Expansion of summary note “All human beings are born equal. But on the following day, they no longer are,” said French author Jean Renard in 1907. This is because sticky floors and ceilings–or rags to rags and riches to riches–define the bottom and top income distributions. Today, it takes four to five generations, on average, for children from the poorest 10% of the population to reach median income levels. Meanwhile, about 50% of children of wealthy parents will themselves remain rich in countries like Germany and the US.<br/><br/>Worse, every four years, a fifth of the middle class’ poorest fall down to the bottom of the income distribution while its upper half enjoys much greater security, as shown in A Broken Social Elevator? How to Promote Social Mobility.<br/><br/>What’s more, in countries like Brazil and South Africa where income inequality is high, there is a state of “permanent inequality”, with an underlying feeling that social mobility is but a broken promise. Indeed, low upward mobility increases people’s sense that their voices do not matter and that the system is neither fair nor meritocratic.<br/><br/>Still, mobility is not all about money. It can range from jobs to education and health, and it changes when viewed through each of these lenses. These distortions create unique situations within each country: in places like Japan and Korea, educational mobility is higher than income mobility, but it’s the other way around in Norway and Spain. In the US, job mobility is higher than earnings mobility, while in Finland it’s the reverse, with lower educational mobility on top.<br/><br/>Yet there is nothing inevitable about socio-economic status being passed down between generations. Equal access to quality education is one way to enhance social mobility: countries that spend more on public education tend to achieve higher educational mobility. The same goes for health. Moreover, progressive taxation on wealth, inheritance and combatting tax avoidance leads to less sticky ceilings, while money transfers or benefits to low-income families and improving the school-to-work transition unsticks the floors. And as the report shows, policies that address the likes of residential segregation and sudden unemployment, or aim to improve the work-home balance can enhance social mobility across the board.<br/><br/>©OECD Observer No 314, Q2 2018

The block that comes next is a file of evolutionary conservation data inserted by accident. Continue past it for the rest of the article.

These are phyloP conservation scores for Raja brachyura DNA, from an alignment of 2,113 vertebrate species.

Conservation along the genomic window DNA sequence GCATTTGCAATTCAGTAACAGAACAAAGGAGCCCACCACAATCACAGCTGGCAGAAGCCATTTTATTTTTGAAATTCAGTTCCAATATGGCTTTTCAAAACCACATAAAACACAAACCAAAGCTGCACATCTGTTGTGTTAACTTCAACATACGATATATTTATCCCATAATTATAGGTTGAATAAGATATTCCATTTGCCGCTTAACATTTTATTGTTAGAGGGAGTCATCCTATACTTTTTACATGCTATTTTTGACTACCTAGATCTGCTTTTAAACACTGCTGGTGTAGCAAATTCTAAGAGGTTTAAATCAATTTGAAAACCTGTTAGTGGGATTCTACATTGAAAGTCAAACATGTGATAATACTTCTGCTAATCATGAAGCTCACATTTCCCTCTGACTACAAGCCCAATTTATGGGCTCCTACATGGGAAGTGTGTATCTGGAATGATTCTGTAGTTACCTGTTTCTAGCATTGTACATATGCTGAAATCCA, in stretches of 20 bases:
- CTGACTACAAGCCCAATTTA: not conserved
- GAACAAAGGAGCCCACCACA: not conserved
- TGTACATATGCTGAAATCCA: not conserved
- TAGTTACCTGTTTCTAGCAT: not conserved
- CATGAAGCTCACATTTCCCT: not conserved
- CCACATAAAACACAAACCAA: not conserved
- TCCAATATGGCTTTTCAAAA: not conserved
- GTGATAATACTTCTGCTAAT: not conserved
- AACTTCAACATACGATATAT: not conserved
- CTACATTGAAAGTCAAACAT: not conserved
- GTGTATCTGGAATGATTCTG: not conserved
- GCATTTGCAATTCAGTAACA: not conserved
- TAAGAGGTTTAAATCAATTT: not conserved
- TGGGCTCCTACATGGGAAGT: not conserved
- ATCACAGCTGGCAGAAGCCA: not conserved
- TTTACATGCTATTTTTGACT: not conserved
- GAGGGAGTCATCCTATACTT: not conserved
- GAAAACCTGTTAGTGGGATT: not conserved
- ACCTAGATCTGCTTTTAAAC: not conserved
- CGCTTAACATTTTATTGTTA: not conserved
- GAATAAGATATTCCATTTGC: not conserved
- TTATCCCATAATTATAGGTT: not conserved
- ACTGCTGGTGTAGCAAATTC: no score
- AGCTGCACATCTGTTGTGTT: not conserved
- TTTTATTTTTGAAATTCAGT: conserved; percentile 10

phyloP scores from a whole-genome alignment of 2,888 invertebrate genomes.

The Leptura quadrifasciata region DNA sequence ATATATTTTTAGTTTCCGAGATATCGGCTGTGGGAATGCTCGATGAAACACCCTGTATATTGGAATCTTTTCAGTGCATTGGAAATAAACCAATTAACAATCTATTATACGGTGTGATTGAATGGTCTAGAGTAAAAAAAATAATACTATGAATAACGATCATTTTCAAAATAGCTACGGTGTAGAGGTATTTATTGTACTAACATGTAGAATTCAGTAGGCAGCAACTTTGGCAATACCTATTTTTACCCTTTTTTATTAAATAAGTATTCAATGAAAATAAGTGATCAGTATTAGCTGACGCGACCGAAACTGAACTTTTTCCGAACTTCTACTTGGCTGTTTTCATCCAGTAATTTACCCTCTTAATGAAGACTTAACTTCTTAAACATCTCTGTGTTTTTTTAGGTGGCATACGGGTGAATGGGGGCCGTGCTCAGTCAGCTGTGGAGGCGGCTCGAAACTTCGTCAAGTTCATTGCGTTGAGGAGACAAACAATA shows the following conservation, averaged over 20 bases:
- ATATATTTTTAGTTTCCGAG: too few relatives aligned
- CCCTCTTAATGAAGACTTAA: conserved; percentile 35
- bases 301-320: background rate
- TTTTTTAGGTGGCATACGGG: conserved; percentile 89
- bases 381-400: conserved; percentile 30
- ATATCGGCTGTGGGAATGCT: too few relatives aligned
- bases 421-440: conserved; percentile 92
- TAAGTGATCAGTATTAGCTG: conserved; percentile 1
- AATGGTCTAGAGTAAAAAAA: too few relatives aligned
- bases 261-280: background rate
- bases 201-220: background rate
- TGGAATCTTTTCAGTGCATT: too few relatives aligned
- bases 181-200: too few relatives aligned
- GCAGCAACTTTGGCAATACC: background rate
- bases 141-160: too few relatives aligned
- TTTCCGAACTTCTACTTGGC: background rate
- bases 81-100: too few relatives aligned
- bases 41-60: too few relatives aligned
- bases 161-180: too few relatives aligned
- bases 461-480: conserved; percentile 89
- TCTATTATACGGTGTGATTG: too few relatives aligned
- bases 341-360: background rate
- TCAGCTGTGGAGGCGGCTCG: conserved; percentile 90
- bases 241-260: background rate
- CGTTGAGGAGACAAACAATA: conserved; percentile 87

650 #0 - SUBJECT ADDED ENTRY--TOPICAL TERM